Some Words from the Ancient Masters - Giacomo Di Grassi
by ibn Jelal
Originally published in Punta Dritta November AS XXXVIII (2003)
As touching the weight or heft, which is borne in the hand, be it sword or other weapon, I commend not their opinion any way, who will for the strengthening of a man's arm that he handle first a heavy weapon, because being first used to them, afterwards, ordinary weapons will seem the lighter unto him, but I think rather the contrary, to wit, that first to the end, he does not over burden and choke his strength, he handle a very light sword, and such a one, that he may most nimbly move. For the end of this art is not to lift up or bear great burdens, but to move swiftly. And there is no doubt but he vanquishes which is most nimble, and this nimbleness is not obtained by handling of great hefts or weights, but by often moving.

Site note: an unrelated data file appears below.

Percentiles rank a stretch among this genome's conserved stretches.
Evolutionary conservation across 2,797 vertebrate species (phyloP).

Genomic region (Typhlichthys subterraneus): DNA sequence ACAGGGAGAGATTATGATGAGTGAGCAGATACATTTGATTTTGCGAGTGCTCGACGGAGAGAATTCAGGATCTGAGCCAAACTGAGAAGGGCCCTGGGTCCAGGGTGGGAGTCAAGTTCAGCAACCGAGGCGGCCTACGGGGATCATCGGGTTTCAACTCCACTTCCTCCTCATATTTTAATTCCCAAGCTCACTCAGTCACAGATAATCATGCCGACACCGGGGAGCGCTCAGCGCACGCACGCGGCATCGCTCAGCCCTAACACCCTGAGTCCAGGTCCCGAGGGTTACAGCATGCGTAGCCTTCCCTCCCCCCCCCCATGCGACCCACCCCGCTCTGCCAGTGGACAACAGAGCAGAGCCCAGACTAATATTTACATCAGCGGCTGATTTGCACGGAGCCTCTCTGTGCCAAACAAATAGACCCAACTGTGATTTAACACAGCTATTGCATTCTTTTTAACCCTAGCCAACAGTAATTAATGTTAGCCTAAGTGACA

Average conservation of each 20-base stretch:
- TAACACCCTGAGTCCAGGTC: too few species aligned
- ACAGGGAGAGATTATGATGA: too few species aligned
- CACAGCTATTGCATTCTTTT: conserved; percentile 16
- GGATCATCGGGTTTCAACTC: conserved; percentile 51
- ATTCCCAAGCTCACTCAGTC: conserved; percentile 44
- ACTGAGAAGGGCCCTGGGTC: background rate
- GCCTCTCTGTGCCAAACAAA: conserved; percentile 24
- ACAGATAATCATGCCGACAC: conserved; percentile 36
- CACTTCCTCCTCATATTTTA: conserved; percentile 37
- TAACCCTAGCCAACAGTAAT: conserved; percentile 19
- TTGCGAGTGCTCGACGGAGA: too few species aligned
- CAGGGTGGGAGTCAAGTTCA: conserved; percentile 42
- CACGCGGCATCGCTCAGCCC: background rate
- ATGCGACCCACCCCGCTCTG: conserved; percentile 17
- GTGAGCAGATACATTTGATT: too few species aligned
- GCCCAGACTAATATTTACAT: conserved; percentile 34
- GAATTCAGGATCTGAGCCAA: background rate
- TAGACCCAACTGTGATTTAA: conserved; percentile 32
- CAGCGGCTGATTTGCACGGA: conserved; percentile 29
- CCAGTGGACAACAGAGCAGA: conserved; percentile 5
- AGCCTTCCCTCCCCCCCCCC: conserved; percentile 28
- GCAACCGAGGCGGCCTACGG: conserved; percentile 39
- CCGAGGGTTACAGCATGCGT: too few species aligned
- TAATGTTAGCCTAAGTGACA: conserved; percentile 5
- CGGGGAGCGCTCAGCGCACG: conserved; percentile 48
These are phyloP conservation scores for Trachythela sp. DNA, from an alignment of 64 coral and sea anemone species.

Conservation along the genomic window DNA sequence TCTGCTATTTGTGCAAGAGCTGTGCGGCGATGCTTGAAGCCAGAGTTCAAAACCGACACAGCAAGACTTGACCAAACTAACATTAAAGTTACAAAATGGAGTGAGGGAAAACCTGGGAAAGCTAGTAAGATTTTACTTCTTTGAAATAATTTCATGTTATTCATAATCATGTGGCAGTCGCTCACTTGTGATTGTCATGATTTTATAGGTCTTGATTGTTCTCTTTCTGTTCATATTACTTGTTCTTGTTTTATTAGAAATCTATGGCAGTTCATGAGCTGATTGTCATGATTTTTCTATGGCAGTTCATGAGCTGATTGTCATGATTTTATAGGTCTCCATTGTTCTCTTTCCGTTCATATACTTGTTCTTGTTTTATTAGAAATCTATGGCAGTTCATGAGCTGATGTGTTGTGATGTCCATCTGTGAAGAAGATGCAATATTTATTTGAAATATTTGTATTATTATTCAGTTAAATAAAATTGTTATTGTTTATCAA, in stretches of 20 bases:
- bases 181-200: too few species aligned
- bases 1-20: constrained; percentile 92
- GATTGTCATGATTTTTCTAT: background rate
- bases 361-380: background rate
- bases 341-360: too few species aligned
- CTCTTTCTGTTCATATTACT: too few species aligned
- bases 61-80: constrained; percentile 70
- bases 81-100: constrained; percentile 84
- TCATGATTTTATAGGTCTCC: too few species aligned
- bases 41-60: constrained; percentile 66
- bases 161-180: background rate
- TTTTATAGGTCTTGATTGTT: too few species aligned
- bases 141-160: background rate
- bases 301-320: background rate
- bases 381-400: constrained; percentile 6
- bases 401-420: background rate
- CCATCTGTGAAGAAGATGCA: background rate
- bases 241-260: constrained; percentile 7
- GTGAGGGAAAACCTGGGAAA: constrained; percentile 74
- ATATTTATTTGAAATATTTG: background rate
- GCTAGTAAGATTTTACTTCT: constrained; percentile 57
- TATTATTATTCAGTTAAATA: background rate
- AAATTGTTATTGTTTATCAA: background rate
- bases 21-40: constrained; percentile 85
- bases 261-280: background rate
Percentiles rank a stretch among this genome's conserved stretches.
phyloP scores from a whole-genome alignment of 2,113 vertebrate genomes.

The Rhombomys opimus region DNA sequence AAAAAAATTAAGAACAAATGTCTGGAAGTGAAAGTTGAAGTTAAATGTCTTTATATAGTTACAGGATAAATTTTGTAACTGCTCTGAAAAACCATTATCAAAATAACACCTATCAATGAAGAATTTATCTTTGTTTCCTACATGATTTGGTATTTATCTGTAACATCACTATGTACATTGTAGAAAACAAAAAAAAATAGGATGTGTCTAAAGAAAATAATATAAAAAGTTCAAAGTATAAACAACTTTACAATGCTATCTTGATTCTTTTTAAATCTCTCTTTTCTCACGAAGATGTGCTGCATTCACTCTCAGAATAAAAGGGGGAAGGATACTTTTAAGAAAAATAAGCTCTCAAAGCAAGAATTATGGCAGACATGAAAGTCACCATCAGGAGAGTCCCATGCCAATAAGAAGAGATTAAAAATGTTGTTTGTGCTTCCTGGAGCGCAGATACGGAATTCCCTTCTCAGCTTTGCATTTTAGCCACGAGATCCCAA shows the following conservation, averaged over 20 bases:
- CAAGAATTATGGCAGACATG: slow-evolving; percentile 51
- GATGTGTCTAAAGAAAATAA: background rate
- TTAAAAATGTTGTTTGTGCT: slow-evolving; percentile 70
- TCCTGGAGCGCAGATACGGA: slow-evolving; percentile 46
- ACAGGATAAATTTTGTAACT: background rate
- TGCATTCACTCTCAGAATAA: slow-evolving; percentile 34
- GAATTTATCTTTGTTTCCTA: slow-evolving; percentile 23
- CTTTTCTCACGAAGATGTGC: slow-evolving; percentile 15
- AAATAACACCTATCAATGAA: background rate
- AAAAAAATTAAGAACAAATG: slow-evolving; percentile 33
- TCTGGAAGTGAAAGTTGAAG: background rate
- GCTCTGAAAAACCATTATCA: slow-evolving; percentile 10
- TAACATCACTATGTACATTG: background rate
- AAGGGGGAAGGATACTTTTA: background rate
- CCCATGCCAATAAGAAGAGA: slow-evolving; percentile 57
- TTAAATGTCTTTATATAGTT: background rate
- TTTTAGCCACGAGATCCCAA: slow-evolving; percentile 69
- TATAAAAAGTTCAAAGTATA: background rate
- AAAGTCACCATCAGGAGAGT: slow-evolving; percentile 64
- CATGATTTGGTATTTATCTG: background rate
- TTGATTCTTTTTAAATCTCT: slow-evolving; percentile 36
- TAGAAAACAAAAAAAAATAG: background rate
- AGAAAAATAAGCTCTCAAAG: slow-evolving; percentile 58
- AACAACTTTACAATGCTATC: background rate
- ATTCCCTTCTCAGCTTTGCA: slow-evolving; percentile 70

But yet after he has sometime travailed with a light weapon, then it is necessary according as he feels himself to increase in strength of arm, that he take another in hand, that is something heavier, and such a one as will put him to a little more pain, but yet not so much, that his swiftness in motion be hindered thereby. And as his strength increases, to increase likewise the weight by little and little. So it will not be long, but that he shall be able to manage very nimbly any heavy sword.
Di Grassi, Giacomo, His True Arte of Defence, etc (London, 1594).